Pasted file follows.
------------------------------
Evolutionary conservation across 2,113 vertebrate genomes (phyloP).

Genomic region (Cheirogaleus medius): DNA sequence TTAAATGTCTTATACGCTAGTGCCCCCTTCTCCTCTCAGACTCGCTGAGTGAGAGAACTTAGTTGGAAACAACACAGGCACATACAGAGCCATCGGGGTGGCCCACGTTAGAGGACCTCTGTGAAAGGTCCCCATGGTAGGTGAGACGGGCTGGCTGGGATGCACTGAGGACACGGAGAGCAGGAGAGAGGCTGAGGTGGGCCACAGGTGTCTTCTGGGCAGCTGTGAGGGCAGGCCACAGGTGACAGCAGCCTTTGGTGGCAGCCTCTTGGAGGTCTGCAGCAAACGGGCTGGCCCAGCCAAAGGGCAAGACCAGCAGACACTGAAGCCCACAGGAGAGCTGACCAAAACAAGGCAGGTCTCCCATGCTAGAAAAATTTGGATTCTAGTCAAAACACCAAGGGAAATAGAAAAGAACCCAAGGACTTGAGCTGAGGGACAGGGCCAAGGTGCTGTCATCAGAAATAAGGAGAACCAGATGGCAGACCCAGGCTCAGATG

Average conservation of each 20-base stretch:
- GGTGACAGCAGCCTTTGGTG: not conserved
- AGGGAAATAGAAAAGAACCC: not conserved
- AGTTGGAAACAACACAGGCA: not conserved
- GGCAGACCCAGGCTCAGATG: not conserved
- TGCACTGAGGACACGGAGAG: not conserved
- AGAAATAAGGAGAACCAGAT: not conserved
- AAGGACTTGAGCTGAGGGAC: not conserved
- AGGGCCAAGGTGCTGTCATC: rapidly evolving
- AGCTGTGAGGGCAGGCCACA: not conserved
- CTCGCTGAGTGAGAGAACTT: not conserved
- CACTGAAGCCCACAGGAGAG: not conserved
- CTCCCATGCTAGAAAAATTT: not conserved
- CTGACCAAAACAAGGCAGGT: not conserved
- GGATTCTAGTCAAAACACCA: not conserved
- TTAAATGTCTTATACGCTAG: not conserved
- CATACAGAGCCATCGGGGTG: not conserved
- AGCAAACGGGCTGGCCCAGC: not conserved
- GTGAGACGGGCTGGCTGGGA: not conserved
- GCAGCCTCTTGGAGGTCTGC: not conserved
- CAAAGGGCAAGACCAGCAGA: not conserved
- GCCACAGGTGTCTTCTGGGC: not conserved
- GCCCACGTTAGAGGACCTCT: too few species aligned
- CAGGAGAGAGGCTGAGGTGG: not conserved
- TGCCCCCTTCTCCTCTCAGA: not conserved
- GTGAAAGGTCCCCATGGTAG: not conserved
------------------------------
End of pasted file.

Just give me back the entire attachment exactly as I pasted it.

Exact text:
Evolutionary conservation across 2,113 vertebrate genomes (phyloP).

Genomic region (Cheirogaleus medius): DNA sequence TTAAATGTCTTATACGCTAGTGCCCCCTTCTCCTCTCAGACTCGCTGAGTGAGAGAACTTAGTTGGAAACAACACAGGCACATACAGAGCCATCGGGGTGGCCCACGTTAGAGGACCTCTGTGAAAGGTCCCCATGGTAGGTGAGACGGGCTGGCTGGGATGCACTGAGGACACGGAGAGCAGGAGAGAGGCTGAGGTGGGCCACAGGTGTCTTCTGGGCAGCTGTGAGGGCAGGCCACAGGTGACAGCAGCCTTTGGTGGCAGCCTCTTGGAGGTCTGCAGCAAACGGGCTGGCCCAGCCAAAGGGCAAGACCAGCAGACACTGAAGCCCACAGGAGAGCTGACCAAAACAAGGCAGGTCTCCCATGCTAGAAAAATTTGGATTCTAGTCAAAACACCAAGGGAAATAGAAAAGAACCCAAGGACTTGAGCTGAGGGACAGGGCCAAGGTGCTGTCATCAGAAATAAGGAGAACCAGATGGCAGACCCAGGCTCAGATG

Average conservation of each 20-base stretch:
- GGTGACAGCAGCCTTTGGTG: not conserved
- AGGGAAATAGAAAAGAACCC: not conserved
- AGTTGGAAACAACACAGGCA: not conserved
- GGCAGACCCAGGCTCAGATG: not conserved
- TGCACTGAGGACACGGAGAG: not conserved
- AGAAATAAGGAGAACCAGAT: not conserved
- AAGGACTTGAGCTGAGGGAC: not conserved
- AGGGCCAAGGTGCTGTCATC: rapidly evolving
- AGCTGTGAGGGCAGGCCACA: not conserved
- CTCGCTGAGTGAGAGAACTT: not conserved
- CACTGAAGCCCACAGGAGAG: not conserved
- CTCCCATGCTAGAAAAATTT: not conserved
- CTGACCAAAACAAGGCAGGT: not conserved
- GGATTCTAGTCAAAACACCA: not conserved
- TTAAATGTCTTATACGCTAG: not conserved
- CATACAGAGCCATCGGGGTG: not conserved
- AGCAAACGGGCTGGCCCAGC: not conserved
- GTGAGACGGGCTGGCTGGGA: not conserved
- GCAGCCTCTTGGAGGTCTGC: not conserved
- CAAAGGGCAAGACCAGCAGA: not conserved
- GCCACAGGTGTCTTCTGGGC: not conserved
- GCCCACGTTAGAGGACCTCT: too few species aligned
- CAGGAGAGAGGCTGAGGTGG: not conserved
- TGCCCCCTTCTCCTCTCAGA: not conserved
- GTGAAAGGTCCCCATGGTAG: not conserved